Star Wars

Star WarsSummary: The original comic adaptation of the greatest space-fantasy film of all is remastered for the modern age! Weeks before George Lucas’ first Star Wars film hit theatres, Marvel gave fans their first look at Luke Skywalker, boldly asking: “Will he save the galaxy, or destroy it?” You may know the answer, but that doesn’t spoil the fun of seeing Star Wars: Episode IV – A New Hope like never before…including scenes that never made the silver screen! When Princess Leia is taken prisoner, Luke, Obi-Wan Kenobi, Han Solo, Chewbacca, C-3PO and R2-D2 ride to the rescue and take on Darth Vader in his awesome Death Star. It’s six against a galaxy – one that’s far, far away and a long time ago! May the Force be with you, in the mighty Marvel manner!


Star Wars, by George Lucas, Roy Thomas and Howard Chaykin 7.5

Before I ever saw ‘Star Wars’, my dad treated me to a comic book adaptation called ‘Marvel Special Edition Featuring Star Wars 3‘. Published by Marvel Comics, this 1978 over-sized book collected all six volumes of their take on the motion picture in one 114-page set.

Needless to say, I devoured it many times over.

Sadly, my mother wasn’t too thrilled that her son was reading something called “Star Wars” and the book eventually disappeared. This didn’t stop me from exploring George Lucas’ fertile universe: I collected the cards and figurines. But I never read the comic again.

Flash forward to 2015, and Marvel Comics decided to re-issue it (no doubt to take advantage of the release of ‘The Force Awakens’) in a graphic novel format. All of the artwork, including the original and alternate covers are included – as are one sheets from the time.

However, it was Lucased: For some reason, the colours were redone in a more modern style. I suspect that the reason was simply that the old school dotted ink from the ’70s (I’m not sure, but I think it’s called Ben-Day dots) would have looked faded and lame nowadays.

But, frankly (like the original films that were also Lucased) I would have much preferred seeing it as is, as published, without the retouches. Yes, it would have looked quaint, but there’s something deeply disrespectful in erasing the original artists’ work just to modernize it.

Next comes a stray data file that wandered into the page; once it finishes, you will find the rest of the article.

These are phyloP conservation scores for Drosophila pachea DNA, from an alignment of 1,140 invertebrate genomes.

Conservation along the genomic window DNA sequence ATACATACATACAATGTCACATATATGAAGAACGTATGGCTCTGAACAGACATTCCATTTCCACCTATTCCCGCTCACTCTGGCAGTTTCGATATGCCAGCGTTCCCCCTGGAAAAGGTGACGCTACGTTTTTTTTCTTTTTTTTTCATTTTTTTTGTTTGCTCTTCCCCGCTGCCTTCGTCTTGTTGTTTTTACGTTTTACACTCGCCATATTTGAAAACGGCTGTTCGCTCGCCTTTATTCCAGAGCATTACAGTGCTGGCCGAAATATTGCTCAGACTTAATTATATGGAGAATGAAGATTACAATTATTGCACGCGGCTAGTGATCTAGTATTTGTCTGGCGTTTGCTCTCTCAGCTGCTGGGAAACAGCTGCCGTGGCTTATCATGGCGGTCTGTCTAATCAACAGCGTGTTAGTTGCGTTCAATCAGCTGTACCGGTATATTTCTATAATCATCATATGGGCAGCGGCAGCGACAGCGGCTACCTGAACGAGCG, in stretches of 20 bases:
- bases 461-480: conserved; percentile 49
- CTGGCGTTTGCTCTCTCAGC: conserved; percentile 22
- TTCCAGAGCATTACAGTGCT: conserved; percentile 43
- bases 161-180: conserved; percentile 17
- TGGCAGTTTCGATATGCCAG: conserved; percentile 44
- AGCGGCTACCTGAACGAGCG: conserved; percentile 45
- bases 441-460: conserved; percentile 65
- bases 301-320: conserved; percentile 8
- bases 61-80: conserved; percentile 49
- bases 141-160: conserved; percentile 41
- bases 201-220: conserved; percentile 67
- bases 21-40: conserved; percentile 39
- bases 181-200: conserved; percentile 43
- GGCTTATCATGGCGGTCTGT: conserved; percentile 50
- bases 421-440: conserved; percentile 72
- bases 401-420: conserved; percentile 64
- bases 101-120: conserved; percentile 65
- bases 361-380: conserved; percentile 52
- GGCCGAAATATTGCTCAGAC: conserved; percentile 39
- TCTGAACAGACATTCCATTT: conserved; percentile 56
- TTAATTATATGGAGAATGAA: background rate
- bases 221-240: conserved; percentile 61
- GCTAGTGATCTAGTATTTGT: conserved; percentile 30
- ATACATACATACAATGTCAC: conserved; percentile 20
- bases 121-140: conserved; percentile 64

So, on principle, even if it doesn’t stand the test of time, I’m all for leaving original work untouched.

In any event, the book was an amusing read. One has to understand that the first issue was published well before the film was even released, and no one at Marvel had any notion of what they held in their hands. So the adaptation is short on reverence for the material.

Unfortunately, there’s scant information on the production of the book: aside for a behind-the-scenes by the writer in the letters page and an introduction by Peter Mayhew, this collection stands as is: we don’t know if they used the script, a pre-screening of the movie, …etc.

But it’s clear that Marvel didn’t base themselves on the finished product: there are scenes in the comic book that are not in the movie, some characters are not exactly as they’d eventually end up, and some of the descriptive text embellishes what is seen on the screen.

Here are some of the notable differences:

  • On Tatooine, Luke and Biggs discuss the latter’s plans to join the rebellion. It’s mostly disposable, in that it changes nothing to the plot and it merely slows things down.
  • Jabba shows up after Han leaves the cantina! While this scene is well-known to non-purists, it wasn’t in the original movie. What’s notable here is just how different he looks – he looks nothing like the original actor who was shot at the time nor the Jabba from the Special Edition.

The one good thing is that Chaykin had all the creative freedom in the world to do what he wanted since Jabba wasn’t actually seen in the Star Wars universe for the first time until six years later! But man, is he different, with ape-like features and huge mutton chops. Talk about underwhelming!

  • They refer to Darth Vader as the Lord of the Sith. I mean, I’ve seen ‘Star Wars’ many times over and I didn’t realize that this was already established by the first film. And if it’s not in the film, was it in the original script? And if it wasn’t, then where did Thomas get that? Did he invent the term? I’ve done a quick scan online, but with all the Star Wars-related stuff it’s near-impossible to filter my way to an answer to this question…
  • Luke and Leia kiss on the mouth. A lot. In retrospect, it’s weird, but back in 1977 there was no harm in it whatsoever. Sure, give Luke a love interest. Why not? But I’d sure love to read Marvel’s adaptation of ‘Return of the Jedi’, when Luke tells her that they’re siblings and she says she’s always sort of known. Heh heh heh… how did they get out of that one, I wonder!

Oh, and for the record, yes, Han shoots first!

As is the case for most pre-’80s comic books, the art is merely serviceable. Chaykin does decent enough work, but it’s done in a style that is passé and wouldn’t make the cut these days. And there’s nothing that a new colouring job can do to improve the piece; it still looks dated.

What’s interesting is that I found the book far less exciting than the movie is. While it’s the same story, with mostly the same dialogues, it’s obvious that Chaykin’s eye was different from Lucas’ – plus which it’s a different medium. It just doesn’t pop like the movie does.

Having said that, Thomas and Chaykin’s interpretation of the finale was actually rather gripping stuff – even though it’s merely a space battle, and one that we’ve seen countless times. So it’s really just a matter of interpretation. And, for that reason alone, this book is worth a gander.

It’s not a marvel, but it’s certainly unique.

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